Building Better Web Services With Django (Part 2)

In the first part I talked about using the Content-Type and Accept HTTP headers to allow a single website to be use both by humans and programs.

In the previous part I gave a decorator which can be used to make working with JSON very easy. For our use though this isn’t great because a view decorated in this way only accepts JSON as the POST body and only returns JSON, regardless of the HTTP headers.

The decorator given below relies on a django snippet to decode the Accept header for us so don’t forget to added it to your middleware.

def content_type(func, common=None, json_in=None, json_out=None, form_in=None):
    def wrapper(req, *args, **kwargs):
        # run the common function, if we have one
        if common is not None:
            args, kwargs = common(req, *args, *kwargs), {}
            if isinstance(args, HttpResponse): return args
        content_type = req.META.get("content_type", "")
        if content_type == "application/json":
            args, kwargs = json_in(req, json.loads(req.raw_post_data), *args, *kwargs), {}
        elif content_type == "application/x-www-form-urlencoded":
            args, kwargs = json_in(req, req.POST, *args, *kwargs), {}
             return HttpResponse(status=415, "Unsupported Media Type")

        if isinstance(args, HttpResponse): return args

        for (media_type, q_value) in req.accepted_types:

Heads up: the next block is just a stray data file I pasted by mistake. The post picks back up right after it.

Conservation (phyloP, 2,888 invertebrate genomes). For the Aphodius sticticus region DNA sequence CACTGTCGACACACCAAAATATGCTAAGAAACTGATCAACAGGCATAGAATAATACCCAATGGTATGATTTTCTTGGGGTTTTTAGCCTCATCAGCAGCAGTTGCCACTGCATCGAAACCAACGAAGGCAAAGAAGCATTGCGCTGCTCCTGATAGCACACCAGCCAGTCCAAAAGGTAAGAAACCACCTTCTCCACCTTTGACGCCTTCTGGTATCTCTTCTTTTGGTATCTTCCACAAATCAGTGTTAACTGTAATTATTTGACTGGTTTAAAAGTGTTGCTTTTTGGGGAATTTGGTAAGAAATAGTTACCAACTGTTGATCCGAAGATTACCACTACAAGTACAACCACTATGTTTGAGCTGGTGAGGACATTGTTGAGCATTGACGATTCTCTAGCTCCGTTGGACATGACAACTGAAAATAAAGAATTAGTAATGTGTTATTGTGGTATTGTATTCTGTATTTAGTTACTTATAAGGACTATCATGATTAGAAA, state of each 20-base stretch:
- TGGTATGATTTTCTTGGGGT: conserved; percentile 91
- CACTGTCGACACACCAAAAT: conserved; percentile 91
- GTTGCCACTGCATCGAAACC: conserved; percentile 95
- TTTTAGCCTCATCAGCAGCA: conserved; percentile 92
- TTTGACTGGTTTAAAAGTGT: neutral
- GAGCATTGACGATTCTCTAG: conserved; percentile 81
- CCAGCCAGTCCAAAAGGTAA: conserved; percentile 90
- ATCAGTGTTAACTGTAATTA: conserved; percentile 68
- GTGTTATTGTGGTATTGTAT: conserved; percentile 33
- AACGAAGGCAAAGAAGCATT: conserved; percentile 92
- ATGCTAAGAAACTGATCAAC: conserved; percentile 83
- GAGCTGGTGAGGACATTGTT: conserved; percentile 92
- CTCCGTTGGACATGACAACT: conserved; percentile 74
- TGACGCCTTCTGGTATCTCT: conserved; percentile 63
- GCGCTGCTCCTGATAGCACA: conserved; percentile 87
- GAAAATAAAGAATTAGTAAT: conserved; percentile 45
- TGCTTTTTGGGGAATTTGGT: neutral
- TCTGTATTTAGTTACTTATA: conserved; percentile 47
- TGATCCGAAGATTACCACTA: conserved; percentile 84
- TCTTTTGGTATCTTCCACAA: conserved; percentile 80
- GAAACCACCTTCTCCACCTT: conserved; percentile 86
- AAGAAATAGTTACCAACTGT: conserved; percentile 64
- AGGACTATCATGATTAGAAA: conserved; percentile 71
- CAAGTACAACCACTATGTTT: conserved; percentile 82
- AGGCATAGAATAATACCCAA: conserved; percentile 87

if media_type == "text/html":
                return func(req, args, kwargs)
                r = json_out(req, args, kwargs)
                if isinstance(r, HttpResponse):
                    return r
                    return HttpResponse(json.dumps(r), mimetype="application/json")
         return func(req, args, kwargs)
    return wrapper

So, how can we use this decorator? Let’s imagine we’re creating a blog and we have a view which displays a post on that blog. If they user posts it should create a new comment. Firstly we create a function, common, which gets the blog object and returns a 404 if it doesn’t exist. The return of this function is passed onto all other functions as their arguments.

def common(req, blog_id):
        return (get_post_by_id(int(blog_id)), )
    except ValueError:
        return HttpResponse(status=404)

Next we write two functions to handle the cases where the users POSTs a form encoded body, or some JSON. The return values of these functions are passed onto the chosen output function as the arguments.

def json_in(req, json, blog_post):
    # process json
    return (blog_post ,)

def form_in(req, form, blog_post):
    # process form
    return (blog_post, )

The JSON output function doesn’t need to return an HttpResponse object like a normal Django view because the output is automatically encoded as a string and wrapped in a response object.

def json_out(req, blog_post):
    return blog_post.to_json()

Finally we come to the HTML output function. This function is also called if not mime type in Accept is suitable.

@content_type(common=common, json_in=json_in, json_out=json_out, form_in=form_in)
def blog_post(req, blog_post):
    return render_to_template("post.html", {"post": blog_post})

This decorator is really little more than a sketch. Many more content types could be supported, but hopefully it gives a good example of how you can write a very flexible webservice and still reduce code duplication as much as possible.